Basically, they said, “You are doing a good job caring for the people who have insurance or enough money to get in your front door. However, there is a huge group of local people who can’t get by your front desk to access your care.”

So, the next day I went down to the front desk of my clinic and popped this question: If I am an uninsured mother of a sick child, what do I have to do to have my child seen, today? (I was told) “You need a $100 deposit.”

When you have grown up in a small town, you know that $100 is beyond the capability of a whole lot of people. So, in 1993, I started volunteering at Community Health Center two days a month … and continued for over 20 years. I learned so much! It was my direct clinical experience there, of actually seeing and caring for the folks who came through the doors each day with serious acute and chronic medical problems, of learning to respect the enormous courage and perseverance it took for them to overcome the many barriers to adequate medical care … that made my time at CHC not only challenging and frustrating, but also immensely fulfilling.

In nearly 25 years, over 40 of my most respected physician colleagues have also volunteered. During all those years, if it hadn’t been for Community Health Center and La Clinica, these folks would not have had access to medical care until they were in crisis. One of these colleagues recently described this effort as “opening the door to the very heart of our medical community.”

Q: You and several other health care providers started VolPACT (Volunteers for Patient Access to Consultation and Treatment) many years ago as a way to provide access to uninsured patients. Tell me about VolPACT.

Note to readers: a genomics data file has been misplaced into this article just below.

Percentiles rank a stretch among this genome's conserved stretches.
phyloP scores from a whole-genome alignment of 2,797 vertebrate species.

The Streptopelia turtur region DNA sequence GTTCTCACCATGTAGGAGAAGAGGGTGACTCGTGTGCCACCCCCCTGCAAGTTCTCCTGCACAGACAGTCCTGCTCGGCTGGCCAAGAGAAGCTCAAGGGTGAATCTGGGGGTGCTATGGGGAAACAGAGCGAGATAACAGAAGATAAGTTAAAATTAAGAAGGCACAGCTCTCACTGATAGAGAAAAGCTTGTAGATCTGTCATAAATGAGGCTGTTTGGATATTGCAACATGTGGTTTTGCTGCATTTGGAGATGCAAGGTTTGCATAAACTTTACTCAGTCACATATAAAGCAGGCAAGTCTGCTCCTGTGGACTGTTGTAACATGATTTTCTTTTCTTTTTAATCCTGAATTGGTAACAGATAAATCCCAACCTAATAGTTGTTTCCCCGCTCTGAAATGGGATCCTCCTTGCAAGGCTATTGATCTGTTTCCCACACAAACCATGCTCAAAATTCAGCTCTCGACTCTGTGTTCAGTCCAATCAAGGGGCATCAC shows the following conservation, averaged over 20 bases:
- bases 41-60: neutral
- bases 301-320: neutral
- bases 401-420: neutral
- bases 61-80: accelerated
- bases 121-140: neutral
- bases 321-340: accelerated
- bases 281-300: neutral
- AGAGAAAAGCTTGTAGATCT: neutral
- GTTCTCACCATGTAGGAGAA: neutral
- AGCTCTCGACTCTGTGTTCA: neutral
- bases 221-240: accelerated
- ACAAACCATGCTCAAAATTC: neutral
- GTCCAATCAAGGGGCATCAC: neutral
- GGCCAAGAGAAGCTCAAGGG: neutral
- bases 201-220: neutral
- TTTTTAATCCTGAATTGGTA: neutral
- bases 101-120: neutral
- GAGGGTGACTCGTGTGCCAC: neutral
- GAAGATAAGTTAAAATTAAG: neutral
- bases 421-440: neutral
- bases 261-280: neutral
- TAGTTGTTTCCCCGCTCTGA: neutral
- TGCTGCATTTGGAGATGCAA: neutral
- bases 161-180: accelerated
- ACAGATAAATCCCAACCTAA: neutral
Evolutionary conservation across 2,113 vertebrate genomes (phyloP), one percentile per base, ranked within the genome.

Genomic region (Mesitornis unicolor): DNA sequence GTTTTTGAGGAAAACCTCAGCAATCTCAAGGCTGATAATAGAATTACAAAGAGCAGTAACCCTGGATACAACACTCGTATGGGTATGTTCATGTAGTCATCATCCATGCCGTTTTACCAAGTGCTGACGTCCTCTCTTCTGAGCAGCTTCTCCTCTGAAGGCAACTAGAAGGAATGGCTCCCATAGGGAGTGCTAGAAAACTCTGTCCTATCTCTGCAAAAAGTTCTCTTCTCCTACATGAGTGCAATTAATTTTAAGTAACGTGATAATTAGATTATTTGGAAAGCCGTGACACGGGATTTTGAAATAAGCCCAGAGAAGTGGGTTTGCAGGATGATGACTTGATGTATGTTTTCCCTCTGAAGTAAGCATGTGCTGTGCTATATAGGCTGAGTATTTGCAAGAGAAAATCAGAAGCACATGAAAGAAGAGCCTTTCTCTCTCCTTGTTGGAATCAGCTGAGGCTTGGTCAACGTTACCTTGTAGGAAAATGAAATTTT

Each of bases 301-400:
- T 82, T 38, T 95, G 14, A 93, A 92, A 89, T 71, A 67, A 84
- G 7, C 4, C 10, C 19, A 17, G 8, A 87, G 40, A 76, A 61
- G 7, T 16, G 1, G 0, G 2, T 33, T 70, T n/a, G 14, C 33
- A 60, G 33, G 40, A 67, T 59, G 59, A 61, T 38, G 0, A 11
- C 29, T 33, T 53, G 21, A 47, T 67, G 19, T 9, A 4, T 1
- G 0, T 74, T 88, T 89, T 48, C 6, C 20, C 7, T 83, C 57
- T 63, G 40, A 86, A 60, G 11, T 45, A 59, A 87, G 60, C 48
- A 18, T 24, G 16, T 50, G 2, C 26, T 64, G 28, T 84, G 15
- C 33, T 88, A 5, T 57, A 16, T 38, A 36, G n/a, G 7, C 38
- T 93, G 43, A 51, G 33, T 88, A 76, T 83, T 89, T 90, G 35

J.F.: In the years after Community Health and La Clinica began providing basic primary care, but before there were many specialist volunteers, patients without health insurance who needed specialty care often weren’t able to access it. ... So, a small group of docs at Jackson County Medical Society dreamed up a plan, a pilot project, attempting to satisfy these requirements, providing specialty consultation and procedures to patients who had demonstrated both a medical and financial need. Next, we asked the over 300 specialist physicians in Jackson County if they might consider volunteering for such a plan on a one-year trial basis. Astonishingly, over 80 percent of the specialists signed up, agreeing to see an average of 5 to 10 such patients per specialist each year.

Furthermore, all three local hospitals participated. ... In subsequent years, more than 90 percent of local specialists participated and the program attracted great interest as an interim strategy, both regionally and nationally.

Q: Within the past few years you have been very involved with end-of-life issues. Why is this potentially uncomfortable conversation important?

J.F.: During my many years of sharing in the care of many persons near/at the end of life, I have observed so often how a dying person can gain great peacefulness by focusing attention on what has been most meaningful in life. Approaching death allows us to focus more clearly on that! I have slowly learned the great value of providing opportunities in end-of-life care for people to focus on the meaning of their lives and on meaningful closure to their relationships.